I always tell them that there is a price to pay for everything in God. Even Salvation wasn’t free – someone else paid for it. They know this is true … even if they are still hoping for a free ride.
There is something clean about the Truth that slices through deception, but in the final analysis, people will follow their hearts. If their hearts acknowledge the truth but still leap at the first opportunity to return to the words of prosperity and blessings, then at least they had the opportunity to make a choice. Some will and some won’t. Not everybody is going to Heaven.
At my very last service in Nigeria, I was followed by one of these “feel good” preachers. It was as if everything I had just warned them about was washed away with his message of their entitlement to all the blessings of God has for them right now, this very night.
“It’s your time to birth your breakthrough! Tonight will bring your blessing!” “God is going to give you that thing you’ve been waiting on for so long!” And on and on.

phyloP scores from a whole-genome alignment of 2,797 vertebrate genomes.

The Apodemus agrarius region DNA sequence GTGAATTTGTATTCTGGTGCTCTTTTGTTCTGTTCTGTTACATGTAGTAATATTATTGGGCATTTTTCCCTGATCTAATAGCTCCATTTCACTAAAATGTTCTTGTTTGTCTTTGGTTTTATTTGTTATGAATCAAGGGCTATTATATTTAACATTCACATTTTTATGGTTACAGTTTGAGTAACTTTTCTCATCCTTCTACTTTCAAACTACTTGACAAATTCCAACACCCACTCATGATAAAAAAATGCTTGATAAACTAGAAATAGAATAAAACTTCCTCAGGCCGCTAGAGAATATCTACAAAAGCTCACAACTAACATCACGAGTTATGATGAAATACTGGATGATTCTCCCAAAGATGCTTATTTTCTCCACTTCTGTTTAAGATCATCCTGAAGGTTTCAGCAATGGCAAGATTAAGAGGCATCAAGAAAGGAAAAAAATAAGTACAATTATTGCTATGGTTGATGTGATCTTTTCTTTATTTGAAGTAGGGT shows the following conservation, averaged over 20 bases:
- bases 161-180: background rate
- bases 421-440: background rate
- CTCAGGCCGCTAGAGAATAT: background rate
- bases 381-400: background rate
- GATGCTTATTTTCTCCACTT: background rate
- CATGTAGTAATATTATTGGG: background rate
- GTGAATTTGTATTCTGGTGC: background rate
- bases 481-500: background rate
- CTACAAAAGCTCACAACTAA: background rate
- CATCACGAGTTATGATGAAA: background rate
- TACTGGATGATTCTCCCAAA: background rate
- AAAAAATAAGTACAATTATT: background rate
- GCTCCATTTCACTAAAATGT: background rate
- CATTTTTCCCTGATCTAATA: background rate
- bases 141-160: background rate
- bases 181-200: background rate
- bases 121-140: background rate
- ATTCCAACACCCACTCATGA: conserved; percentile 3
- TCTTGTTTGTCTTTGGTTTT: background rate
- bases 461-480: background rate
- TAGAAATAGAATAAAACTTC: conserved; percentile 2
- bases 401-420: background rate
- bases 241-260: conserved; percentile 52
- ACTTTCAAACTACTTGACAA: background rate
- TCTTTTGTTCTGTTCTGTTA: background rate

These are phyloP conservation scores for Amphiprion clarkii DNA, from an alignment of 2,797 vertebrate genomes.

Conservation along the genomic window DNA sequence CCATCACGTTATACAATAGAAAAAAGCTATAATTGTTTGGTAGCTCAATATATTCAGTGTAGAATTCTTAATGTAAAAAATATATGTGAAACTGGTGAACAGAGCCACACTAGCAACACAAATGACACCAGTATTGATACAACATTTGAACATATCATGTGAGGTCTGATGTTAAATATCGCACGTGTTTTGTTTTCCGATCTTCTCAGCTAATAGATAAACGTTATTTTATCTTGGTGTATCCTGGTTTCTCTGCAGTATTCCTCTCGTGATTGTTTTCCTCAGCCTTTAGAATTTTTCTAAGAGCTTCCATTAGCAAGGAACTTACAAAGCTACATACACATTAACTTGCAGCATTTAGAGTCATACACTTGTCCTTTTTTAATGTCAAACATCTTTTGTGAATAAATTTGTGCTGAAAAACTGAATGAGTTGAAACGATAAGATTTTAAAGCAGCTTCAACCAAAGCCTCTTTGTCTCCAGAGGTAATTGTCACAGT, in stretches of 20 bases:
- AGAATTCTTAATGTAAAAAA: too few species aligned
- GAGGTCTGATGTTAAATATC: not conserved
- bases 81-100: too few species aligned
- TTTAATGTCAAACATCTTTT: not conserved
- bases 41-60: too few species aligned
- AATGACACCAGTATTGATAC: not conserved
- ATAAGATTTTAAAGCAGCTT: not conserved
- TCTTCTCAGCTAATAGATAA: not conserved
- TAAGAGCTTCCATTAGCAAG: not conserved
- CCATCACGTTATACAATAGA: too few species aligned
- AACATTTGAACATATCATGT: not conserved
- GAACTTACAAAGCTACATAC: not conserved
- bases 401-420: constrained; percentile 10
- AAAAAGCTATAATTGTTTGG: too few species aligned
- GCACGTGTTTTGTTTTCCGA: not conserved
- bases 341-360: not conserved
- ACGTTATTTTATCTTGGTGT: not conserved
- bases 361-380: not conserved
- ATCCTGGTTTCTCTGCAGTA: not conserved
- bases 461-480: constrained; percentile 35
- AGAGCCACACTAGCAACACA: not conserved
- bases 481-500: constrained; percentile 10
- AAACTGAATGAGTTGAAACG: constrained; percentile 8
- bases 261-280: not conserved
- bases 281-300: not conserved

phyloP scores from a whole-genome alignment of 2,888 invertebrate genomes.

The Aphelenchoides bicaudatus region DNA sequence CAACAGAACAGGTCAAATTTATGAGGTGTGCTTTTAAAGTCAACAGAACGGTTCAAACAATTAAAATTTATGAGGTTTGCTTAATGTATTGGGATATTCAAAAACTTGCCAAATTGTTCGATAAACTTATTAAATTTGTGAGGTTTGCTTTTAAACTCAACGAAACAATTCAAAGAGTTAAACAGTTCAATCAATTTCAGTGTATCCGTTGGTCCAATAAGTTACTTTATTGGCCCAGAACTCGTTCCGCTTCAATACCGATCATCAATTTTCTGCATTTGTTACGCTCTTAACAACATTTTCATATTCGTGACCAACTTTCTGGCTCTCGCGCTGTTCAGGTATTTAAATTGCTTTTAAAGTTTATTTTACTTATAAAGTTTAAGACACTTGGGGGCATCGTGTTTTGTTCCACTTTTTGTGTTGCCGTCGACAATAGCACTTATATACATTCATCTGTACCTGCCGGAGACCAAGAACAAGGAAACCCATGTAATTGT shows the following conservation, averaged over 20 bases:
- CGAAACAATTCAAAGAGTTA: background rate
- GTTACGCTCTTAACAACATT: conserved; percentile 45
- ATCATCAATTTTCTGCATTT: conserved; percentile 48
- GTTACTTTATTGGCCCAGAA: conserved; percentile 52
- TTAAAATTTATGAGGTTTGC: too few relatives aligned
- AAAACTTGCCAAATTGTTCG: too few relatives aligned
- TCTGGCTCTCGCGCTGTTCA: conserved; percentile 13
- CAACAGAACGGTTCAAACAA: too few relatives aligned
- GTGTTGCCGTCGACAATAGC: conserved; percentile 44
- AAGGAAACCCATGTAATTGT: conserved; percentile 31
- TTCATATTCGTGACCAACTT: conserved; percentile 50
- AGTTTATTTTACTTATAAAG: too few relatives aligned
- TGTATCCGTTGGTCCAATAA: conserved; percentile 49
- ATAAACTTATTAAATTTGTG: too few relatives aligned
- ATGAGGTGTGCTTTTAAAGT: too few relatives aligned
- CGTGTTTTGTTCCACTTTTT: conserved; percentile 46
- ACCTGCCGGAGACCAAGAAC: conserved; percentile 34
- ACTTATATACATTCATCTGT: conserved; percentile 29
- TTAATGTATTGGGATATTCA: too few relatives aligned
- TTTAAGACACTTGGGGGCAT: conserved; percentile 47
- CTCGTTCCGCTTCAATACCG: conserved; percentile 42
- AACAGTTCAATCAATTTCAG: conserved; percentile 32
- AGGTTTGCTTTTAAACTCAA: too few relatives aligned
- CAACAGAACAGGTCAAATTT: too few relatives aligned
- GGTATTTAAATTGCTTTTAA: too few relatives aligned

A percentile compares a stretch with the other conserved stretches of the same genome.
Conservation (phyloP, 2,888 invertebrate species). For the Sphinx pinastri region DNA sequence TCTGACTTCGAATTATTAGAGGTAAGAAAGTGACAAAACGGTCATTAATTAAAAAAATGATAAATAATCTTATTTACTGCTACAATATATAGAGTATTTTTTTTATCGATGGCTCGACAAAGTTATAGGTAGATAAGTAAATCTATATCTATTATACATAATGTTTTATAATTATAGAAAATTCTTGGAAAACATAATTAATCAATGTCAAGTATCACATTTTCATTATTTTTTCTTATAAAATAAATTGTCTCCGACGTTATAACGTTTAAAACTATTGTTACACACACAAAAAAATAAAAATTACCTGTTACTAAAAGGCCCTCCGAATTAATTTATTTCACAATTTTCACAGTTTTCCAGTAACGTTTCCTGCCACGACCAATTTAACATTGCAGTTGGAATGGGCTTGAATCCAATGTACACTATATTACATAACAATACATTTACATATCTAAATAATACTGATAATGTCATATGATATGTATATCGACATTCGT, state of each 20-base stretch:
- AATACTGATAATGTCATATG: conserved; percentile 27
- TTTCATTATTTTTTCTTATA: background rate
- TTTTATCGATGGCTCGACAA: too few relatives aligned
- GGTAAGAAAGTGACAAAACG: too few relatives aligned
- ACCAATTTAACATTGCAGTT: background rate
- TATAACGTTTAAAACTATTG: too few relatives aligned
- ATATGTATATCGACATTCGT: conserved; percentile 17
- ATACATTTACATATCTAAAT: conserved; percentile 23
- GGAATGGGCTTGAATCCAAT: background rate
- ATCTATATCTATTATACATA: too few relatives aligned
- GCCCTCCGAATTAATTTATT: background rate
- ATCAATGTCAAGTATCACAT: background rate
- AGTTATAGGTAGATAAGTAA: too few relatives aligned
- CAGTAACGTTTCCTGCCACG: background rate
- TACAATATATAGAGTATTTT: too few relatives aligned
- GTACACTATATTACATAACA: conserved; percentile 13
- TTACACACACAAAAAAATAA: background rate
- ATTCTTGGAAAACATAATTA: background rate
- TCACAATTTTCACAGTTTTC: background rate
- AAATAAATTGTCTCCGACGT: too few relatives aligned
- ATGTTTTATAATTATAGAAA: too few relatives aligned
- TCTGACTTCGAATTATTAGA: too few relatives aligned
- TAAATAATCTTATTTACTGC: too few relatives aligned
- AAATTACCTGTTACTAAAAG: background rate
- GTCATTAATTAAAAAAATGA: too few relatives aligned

You know the drill. Tell them exactly what they want to hear, repeat it over and over, shout and scream, jump up and down, and get them up on their feet yelling and waving their hands. No substance in the message, and they don’t even know what they are shouting and dancing about, but that’s not the point, is it?
Repentance was replaced with a cheap grace.
And this guy can really work a crowd. You should have heard them raising the rooftop because God was going to pour out all this stuff on them simply because they were here tonight.